In January of 2007, officers of the Jacksonville Sheriff’s office set up an undercover drug sting by posing as drug dealers near the home of 80 year old Isaac Singletary. Mr. Singletary, carrying a gun, confronted what he thought were actual drug dealers and demanded that they get off of his property. Gunfire erupted and Mr. Singletary was killed.
Mr. Singletary’s family has filed a wrongful death lawsuit against the City of Jacksonville alleging that the officers acted improperly and violated his civil rights. The attorneys for the City of Jacksonville have filed a motion to dismiss the lawsuit. The Court has yet to rule on the motion.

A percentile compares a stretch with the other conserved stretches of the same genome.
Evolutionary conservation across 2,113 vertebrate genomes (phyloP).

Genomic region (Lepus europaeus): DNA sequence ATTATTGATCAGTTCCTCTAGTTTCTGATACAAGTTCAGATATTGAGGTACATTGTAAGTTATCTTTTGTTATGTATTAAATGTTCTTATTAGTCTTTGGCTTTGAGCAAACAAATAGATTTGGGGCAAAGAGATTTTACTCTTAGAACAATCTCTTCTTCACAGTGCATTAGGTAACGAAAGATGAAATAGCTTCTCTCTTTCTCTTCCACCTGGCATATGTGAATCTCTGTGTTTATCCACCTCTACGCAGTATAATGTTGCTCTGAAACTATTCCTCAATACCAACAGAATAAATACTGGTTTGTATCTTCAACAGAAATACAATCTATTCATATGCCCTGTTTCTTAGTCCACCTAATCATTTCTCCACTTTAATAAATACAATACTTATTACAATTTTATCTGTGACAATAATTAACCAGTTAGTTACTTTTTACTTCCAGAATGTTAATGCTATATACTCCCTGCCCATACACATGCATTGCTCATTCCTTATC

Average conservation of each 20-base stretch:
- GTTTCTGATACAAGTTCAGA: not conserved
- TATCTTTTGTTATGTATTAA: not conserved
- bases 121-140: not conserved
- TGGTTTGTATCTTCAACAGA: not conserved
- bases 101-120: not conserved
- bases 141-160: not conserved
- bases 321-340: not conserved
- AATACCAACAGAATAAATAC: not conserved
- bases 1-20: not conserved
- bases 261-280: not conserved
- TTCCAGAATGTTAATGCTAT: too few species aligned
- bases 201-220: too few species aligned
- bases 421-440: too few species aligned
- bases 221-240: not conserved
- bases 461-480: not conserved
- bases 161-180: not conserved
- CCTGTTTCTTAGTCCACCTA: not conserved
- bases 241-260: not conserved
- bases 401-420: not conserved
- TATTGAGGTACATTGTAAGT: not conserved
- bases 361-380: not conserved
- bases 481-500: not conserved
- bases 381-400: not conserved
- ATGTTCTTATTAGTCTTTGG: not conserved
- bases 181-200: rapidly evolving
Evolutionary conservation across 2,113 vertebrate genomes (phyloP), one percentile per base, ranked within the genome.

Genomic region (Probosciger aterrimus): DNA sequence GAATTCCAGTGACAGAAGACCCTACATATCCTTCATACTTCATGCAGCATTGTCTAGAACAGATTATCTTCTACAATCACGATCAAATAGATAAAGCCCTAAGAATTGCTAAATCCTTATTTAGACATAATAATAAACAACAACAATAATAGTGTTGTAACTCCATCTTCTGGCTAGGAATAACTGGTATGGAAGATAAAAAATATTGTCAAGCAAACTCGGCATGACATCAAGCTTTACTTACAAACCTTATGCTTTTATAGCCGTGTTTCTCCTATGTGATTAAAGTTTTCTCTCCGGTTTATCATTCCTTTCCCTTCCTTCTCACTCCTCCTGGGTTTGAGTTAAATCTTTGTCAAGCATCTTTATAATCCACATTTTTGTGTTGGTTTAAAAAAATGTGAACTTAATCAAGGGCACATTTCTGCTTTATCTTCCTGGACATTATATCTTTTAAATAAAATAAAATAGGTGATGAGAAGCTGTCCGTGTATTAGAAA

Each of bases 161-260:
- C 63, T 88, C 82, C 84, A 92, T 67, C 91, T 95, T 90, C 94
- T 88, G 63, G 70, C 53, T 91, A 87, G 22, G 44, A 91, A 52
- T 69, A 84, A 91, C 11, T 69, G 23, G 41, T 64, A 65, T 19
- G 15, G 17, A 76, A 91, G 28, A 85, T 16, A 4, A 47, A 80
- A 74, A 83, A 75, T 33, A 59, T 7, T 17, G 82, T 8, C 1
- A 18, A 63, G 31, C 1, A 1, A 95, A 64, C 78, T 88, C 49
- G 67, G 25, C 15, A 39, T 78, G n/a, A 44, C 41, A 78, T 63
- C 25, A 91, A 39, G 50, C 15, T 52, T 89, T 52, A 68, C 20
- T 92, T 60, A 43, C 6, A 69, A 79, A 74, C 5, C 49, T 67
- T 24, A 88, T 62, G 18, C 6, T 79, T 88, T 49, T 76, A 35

Civil rights lawsuits are complicated cases which are usually filed in federal court. In order to prevail, the plaintiff will typically have to prove the victim’s loss was the result of a policy or custom of a city or county. Often, the city will defend such cases on the grounds that the action taken was the result of a split second decision by an officer and not the result of any policy or custom.
If a simple mistake is made by an officer and the mistake is not attributable to a policy or custom then the case is likely a simple negligence case and not a civil rights case. The downside to this is that the City of Jacksonville, like all Florida municipalities, has a statutory limitation of liability of $100,000.00 per claimant and $200,000.00 per incident for negligence claims. Federal civil rights cases have no such limit.